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Boebert’s impeachment measure gets a vote, but not the one she wanted

Lauren Boebert’s impeachment resolution cleared the House today, but only after she dramatically changed it to prevent an embarrassing and costly failure.


There’s no shortage of House Republicans who want to impeach President Joe Biden. The Democrat’s GOP critics don’t have legitimate grounds to go after the incumbent president, but they do have all kinds of resolutions accusing Biden of high crimes.

There’s Rep. Marjorie Taylor Greene's impeachment resolution, which has four co-sponsors; Rep. Bill Posey’s impeachment resolution, which has one co-sponsor; Rep. Andrew Ogles’ impeachment resolution, which has three co-sponsors; and Rep. Lauren Boebert’s impeachment resolution, which also has three co-sponsors.

It’s that fourth one that’s proven to be especially notable. NBC News reported:

The Republican-controlled House voted Thursday to send a resolution to impeach President Joe Biden to a pair of committees, delaying a vote that has created massive headaches for Speaker Kevin McCarthy and sparked a nasty round of GOP infighting.

The final tally was 219 to 208, and while a handful of members didn’t participate in the vote, literally zero House Republicans opposed the resolution.

For the right-wing Colorado congresswoman, this was probably the best possible outcome, though it wasn’t the vote she was looking for.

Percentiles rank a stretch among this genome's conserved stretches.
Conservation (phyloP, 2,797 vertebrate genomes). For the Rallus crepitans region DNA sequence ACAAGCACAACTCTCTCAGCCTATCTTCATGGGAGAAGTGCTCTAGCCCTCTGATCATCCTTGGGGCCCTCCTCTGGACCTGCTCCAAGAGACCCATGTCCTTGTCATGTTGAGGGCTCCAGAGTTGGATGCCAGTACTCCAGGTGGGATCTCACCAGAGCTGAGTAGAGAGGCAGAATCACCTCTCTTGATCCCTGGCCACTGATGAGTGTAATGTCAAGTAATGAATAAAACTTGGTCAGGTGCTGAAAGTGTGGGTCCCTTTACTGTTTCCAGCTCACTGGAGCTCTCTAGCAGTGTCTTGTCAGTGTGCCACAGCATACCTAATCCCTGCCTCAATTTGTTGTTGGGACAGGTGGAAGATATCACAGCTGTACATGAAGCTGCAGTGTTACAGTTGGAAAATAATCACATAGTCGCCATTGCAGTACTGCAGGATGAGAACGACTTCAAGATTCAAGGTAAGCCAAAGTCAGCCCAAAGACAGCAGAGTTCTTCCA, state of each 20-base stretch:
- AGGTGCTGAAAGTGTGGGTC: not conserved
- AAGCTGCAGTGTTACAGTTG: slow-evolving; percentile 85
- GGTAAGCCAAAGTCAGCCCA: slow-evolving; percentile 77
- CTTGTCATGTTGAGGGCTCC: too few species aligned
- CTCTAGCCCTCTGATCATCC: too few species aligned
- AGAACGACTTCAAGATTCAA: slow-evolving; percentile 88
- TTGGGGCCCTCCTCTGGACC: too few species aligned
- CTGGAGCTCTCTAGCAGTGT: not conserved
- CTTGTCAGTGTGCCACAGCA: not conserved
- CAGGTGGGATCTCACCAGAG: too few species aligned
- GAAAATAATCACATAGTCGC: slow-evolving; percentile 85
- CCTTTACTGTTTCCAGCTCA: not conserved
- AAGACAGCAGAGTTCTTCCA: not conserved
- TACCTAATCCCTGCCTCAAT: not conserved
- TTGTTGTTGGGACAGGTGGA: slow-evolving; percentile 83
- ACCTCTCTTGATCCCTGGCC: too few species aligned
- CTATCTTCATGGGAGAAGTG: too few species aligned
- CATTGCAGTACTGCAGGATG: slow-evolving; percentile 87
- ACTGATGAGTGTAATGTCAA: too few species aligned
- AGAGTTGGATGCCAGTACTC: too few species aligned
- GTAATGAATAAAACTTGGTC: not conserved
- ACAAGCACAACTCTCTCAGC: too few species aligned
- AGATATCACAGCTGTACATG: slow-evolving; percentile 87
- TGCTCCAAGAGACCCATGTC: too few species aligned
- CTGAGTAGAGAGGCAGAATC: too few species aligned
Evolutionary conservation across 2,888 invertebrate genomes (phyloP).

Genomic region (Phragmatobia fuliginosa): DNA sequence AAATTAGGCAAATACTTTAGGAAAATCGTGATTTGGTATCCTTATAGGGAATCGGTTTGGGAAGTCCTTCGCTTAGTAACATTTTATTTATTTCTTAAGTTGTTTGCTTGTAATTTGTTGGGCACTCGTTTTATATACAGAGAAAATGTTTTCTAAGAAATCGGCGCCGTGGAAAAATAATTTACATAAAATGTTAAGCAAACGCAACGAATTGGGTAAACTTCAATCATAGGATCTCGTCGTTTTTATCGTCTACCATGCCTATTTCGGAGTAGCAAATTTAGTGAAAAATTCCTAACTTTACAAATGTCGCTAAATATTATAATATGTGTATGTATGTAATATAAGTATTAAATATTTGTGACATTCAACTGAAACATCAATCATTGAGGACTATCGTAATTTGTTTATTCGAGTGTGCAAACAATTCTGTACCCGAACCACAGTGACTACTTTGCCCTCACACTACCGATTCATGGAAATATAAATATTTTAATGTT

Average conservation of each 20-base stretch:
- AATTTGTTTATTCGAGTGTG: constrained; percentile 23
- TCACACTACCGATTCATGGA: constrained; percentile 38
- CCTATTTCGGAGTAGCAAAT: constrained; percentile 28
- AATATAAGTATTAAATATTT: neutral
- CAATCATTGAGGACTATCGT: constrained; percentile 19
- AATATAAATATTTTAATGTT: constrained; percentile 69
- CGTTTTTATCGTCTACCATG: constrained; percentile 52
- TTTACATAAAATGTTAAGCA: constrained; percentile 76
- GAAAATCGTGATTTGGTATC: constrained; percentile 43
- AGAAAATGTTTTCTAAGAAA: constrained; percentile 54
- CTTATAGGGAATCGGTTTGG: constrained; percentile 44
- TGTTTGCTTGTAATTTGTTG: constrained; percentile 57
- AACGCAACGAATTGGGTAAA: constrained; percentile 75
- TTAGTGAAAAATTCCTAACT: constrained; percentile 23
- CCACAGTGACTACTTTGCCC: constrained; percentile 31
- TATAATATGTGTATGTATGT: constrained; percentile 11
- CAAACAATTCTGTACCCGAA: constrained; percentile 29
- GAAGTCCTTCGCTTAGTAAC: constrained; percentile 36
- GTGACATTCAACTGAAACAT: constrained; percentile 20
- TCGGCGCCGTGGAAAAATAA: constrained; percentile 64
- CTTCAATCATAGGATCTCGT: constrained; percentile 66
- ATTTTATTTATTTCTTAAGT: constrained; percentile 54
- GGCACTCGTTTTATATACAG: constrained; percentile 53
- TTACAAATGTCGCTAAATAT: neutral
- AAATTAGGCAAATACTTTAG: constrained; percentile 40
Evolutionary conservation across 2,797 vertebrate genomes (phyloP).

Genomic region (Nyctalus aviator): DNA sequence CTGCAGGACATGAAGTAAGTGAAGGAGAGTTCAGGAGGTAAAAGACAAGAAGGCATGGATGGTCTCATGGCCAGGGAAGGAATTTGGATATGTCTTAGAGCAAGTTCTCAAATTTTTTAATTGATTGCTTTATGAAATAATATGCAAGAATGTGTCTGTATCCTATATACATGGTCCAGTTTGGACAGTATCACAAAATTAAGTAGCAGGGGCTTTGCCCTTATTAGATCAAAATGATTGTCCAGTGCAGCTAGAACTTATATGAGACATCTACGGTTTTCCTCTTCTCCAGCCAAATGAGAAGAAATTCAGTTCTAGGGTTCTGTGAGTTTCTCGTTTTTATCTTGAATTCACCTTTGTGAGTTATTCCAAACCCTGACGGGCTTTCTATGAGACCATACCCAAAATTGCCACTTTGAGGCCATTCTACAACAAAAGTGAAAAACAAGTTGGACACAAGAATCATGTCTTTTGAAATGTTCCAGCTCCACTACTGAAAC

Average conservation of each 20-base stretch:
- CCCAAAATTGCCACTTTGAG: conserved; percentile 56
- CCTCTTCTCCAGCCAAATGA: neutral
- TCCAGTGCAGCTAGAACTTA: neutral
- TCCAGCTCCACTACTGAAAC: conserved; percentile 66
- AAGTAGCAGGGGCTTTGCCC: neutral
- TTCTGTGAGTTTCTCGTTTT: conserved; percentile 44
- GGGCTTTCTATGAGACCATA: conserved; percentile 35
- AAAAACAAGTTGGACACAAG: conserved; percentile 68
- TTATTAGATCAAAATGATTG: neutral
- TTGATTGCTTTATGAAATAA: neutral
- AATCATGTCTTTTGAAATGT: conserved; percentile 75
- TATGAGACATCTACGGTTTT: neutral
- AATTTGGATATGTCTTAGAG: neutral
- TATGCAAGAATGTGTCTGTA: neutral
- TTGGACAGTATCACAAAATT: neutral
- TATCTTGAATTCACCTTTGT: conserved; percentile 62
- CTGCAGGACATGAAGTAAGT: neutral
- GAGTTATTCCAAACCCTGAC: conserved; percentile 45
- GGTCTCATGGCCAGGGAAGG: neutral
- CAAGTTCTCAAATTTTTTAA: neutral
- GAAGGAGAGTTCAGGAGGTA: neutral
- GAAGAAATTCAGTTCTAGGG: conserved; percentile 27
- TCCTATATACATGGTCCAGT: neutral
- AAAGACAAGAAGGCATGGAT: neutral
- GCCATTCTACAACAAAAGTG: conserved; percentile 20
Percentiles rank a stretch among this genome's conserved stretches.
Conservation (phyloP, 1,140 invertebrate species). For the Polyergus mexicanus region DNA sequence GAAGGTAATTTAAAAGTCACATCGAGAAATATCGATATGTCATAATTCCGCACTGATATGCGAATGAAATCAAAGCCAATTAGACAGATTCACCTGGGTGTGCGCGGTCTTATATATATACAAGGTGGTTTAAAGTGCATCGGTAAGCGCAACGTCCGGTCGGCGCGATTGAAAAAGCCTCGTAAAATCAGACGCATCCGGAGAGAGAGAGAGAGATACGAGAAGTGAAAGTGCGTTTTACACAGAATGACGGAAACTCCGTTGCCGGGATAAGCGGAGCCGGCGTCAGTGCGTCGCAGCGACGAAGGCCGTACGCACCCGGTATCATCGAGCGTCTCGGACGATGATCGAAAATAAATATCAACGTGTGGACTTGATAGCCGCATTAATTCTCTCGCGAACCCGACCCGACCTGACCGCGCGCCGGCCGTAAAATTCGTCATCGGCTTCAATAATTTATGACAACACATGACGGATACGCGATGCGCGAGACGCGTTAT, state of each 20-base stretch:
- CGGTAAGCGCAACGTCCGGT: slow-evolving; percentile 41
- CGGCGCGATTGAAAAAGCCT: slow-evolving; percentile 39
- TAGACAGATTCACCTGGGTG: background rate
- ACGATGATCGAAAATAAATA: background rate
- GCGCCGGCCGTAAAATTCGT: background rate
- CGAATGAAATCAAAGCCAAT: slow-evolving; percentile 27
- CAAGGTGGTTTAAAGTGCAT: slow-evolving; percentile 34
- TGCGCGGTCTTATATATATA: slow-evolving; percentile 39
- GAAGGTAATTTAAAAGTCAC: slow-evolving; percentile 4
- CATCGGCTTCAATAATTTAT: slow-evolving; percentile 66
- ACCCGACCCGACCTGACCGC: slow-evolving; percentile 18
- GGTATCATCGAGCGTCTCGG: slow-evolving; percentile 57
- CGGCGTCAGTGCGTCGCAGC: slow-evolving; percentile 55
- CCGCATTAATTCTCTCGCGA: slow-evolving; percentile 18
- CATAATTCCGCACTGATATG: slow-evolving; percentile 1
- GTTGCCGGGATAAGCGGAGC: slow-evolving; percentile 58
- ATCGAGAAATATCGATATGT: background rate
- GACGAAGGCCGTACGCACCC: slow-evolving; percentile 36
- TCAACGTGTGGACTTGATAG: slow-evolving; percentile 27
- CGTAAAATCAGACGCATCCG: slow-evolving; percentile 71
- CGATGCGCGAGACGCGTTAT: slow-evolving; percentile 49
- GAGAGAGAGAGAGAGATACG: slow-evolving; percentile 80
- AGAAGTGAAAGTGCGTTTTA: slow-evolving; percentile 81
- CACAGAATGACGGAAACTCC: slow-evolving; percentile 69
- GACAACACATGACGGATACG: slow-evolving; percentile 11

The House Republicans’ original plan was to let the many impeachment resolutions targeting Biden to simply sit in committee, indefinitely, waiting for GOP leaders to decide whether to bother taking any of them seriously. In all likelihood, those waiting for House Speaker Kevin McCarthy to initiate official impeachment proceedings against the president were likely going to wait quite a while.

And for Boebert, that wasn’t good enough: The Coloradan decided to push her impeachment measure as a privileged resolution, which would’ve forced the House to hold a vote on it this week.

Republican leaders were not pleased, not because they harbor some sympathies for the Democratic White House, but because they recognized the dangers in such a vote: Measures that unite your opponents and divide your allies are best avoided. In this case, Republicans in competitive districts had no interest in voting to impeach Biden for no reason, but they also didn’t want to defy the GOP’s broader partisan agenda.

It was a lose-lose proposition — which House Democrats were only too happy to watch unfold — that was all but certain to fail, further complicating matters for party leaders. (It’s easy to imagine the conservative media chyrons about the Republican-led House rejecting Biden’s impeachment, “refusing to hold him accountable,” leading to cries of betrayal from the party’s base.)

It was against this backdrop that Boebert backed down last night and struck a deal with McCarthy: Instead of a vote on impeaching Biden, she’d change her resolution to send the question of impeachment to the House Homeland Security and Judiciary Committees, which is where her measure was likely headed anyway.

And that’s what cleared the House today.

For Boebert, it’s tempting to see this as a partial victory, but given the circumstances, it’s probably better to characterize it as a partial loss: Yes, her resolution was approved on the floor, but only after she (a) abandoned the point of her own plan; (b) exasperated her own party’s leaders; and (c) successfully divided her own party’s conference.

The Colorado Republican wasn’t well positioned on Capitol Hill before this week, and given today’s developments, she’s in slightly worse shape now.